T. Rex Was Slow-Turning Plodder, Study Suggests

June 7, 2007

Tyrannosaurus rex's fearsome reputation has taken another knock, with new research suggesting it was a slow-turning plodder.

The so-called king of dinosaurs has been buffeted in recent years by accusations of being a scavenger and a slowpoke.

Now a U.S. team suggests that T. rex also weighed considerably more than some experts had believed, took up to two seconds to turn 45 degrees, and is unlikely to have exceeded speeds of 25 miles (40 kilometers) an hour. (Related story: "Tyrannosaurus Rex Was a Slowpoke" [February 22, 2002].)

The study, led by biomechanics expert John Hutchinson while at Stanford University in California, is reported in the Journal of Theoretical Biology.

Building on previous work into the dino's biomechanics, the new findings challenge the perception that T. Rex was an athletic super-predator capable of running down fast, agile dinosaurs.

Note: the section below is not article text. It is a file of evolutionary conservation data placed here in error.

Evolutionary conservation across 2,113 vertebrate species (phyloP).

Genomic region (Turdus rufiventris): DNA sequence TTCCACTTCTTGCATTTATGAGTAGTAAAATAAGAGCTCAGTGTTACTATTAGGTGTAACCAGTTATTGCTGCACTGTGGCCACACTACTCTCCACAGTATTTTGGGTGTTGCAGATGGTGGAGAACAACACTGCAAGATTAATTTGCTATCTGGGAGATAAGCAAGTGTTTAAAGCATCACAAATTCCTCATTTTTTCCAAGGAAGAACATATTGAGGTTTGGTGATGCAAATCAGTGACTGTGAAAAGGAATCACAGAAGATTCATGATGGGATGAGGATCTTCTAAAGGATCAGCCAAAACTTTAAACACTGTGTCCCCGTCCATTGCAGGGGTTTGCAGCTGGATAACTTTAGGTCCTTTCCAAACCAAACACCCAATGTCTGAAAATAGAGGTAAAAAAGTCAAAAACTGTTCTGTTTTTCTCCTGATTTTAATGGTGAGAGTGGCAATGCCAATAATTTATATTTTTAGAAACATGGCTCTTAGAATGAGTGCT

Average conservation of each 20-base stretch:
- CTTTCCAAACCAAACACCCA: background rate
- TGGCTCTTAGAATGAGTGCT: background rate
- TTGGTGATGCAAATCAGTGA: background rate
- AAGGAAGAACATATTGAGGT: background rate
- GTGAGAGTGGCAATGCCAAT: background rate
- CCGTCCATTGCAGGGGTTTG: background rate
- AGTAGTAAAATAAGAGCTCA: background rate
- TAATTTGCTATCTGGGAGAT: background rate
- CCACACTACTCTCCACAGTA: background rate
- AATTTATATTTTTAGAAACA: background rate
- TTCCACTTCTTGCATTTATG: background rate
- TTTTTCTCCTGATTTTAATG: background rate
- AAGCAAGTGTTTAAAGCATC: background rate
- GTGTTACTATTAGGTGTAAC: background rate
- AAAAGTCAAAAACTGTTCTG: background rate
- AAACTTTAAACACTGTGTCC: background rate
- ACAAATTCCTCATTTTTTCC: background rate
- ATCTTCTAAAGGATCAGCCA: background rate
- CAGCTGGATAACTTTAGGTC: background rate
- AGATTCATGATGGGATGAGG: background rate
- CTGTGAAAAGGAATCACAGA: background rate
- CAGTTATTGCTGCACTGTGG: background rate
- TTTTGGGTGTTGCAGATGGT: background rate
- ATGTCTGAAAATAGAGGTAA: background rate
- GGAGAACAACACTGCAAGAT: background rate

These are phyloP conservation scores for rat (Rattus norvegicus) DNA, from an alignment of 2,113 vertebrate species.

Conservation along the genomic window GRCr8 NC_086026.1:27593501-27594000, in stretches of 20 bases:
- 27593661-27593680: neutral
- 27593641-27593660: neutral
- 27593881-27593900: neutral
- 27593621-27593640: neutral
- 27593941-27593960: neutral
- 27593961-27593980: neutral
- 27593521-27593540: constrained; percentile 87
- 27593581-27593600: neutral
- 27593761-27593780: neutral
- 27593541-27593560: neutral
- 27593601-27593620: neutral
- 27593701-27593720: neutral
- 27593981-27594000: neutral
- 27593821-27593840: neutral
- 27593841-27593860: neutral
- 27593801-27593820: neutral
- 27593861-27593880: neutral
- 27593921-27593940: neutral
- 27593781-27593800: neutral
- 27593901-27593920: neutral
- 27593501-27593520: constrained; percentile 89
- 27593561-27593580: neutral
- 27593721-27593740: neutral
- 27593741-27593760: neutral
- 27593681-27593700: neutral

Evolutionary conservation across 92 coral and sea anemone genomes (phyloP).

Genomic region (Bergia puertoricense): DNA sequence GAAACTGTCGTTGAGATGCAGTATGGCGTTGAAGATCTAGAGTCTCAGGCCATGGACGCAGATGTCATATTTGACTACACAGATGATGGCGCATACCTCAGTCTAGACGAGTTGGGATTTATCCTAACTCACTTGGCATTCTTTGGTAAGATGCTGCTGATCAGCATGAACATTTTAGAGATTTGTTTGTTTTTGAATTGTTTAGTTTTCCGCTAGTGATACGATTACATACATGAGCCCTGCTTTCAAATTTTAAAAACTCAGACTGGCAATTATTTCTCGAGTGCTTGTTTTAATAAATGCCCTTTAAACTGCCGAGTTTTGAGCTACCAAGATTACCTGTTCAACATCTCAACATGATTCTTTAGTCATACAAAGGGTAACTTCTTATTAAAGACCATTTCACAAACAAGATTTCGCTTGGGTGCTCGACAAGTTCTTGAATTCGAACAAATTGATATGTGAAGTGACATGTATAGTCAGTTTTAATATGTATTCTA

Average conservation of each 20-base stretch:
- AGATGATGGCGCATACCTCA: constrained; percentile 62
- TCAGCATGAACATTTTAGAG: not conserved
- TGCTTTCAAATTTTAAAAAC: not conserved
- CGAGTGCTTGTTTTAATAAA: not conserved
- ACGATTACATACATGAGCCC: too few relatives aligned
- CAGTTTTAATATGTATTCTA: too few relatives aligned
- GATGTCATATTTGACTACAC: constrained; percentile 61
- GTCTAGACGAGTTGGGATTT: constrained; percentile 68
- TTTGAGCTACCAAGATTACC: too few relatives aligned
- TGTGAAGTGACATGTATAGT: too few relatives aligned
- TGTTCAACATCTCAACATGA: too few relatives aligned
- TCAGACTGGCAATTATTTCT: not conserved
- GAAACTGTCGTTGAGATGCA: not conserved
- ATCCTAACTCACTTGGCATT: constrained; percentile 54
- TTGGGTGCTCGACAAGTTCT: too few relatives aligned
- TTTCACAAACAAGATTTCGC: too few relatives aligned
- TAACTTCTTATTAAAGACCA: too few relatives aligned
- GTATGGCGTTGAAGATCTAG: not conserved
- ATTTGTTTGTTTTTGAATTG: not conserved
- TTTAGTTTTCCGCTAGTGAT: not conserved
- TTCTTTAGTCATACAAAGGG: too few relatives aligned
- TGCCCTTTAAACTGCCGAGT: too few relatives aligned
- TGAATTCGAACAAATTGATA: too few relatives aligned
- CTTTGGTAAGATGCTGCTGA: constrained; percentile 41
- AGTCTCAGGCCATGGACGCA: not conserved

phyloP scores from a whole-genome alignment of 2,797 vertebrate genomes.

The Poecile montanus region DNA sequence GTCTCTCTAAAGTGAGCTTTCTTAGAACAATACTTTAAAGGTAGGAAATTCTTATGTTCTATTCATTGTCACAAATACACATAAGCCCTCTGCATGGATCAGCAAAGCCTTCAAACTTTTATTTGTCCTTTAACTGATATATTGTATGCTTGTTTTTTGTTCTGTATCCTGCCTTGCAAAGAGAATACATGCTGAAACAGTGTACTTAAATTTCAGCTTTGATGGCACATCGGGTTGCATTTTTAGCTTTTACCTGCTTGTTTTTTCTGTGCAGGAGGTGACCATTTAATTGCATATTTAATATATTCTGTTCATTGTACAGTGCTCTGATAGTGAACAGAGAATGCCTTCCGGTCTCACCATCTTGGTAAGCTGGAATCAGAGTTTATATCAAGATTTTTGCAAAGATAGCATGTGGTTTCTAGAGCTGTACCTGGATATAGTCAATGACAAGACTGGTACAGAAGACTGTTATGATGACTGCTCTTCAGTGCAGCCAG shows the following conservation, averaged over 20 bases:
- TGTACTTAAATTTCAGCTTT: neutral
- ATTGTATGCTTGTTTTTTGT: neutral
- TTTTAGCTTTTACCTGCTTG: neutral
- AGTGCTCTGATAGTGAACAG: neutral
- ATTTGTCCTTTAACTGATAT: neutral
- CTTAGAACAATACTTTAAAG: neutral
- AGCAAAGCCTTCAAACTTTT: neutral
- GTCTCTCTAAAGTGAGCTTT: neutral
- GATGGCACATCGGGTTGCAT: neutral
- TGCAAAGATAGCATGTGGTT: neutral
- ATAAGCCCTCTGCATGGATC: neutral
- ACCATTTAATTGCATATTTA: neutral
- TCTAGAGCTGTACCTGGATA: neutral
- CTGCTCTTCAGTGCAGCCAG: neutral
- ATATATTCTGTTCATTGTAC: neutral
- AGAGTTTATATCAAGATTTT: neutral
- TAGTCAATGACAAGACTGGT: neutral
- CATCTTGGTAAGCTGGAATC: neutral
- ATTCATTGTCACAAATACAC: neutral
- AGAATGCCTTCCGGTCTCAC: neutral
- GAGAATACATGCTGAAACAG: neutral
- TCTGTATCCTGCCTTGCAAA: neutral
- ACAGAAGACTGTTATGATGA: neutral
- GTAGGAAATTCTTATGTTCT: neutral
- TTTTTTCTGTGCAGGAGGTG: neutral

The team used a computer-modeling system to calculate the weight of a fossil specimen from the U.S. and then to estimate its running speed and turning ability, which has never been done before.

That fossil, an average-size adult, weighed between six and eight tons, and some individuals may have been as heavy as ten tons, the researchers said.

The team found the animal, hampered by a long tail and that heavy body, would have taken one to two seconds to make a quarter turn—far slower than a human.

"We now know that a T. rex would have been front-heavy, turned slowly, and could manage no more than a leisurely jog," Hutchinson, the lead study author, said.

Different Kind of Walk

Previous work by Hutchinson indicated that T. rex reached top speeds of between 10 and 25 miles (16 and 40 kilometers) an hour.

But the new study further undermines the popular notion that T. rex could reach speeds of around 45 miles an hour (72 kilometers an hour), as often depicted in movies.

Continued on Next Page >>




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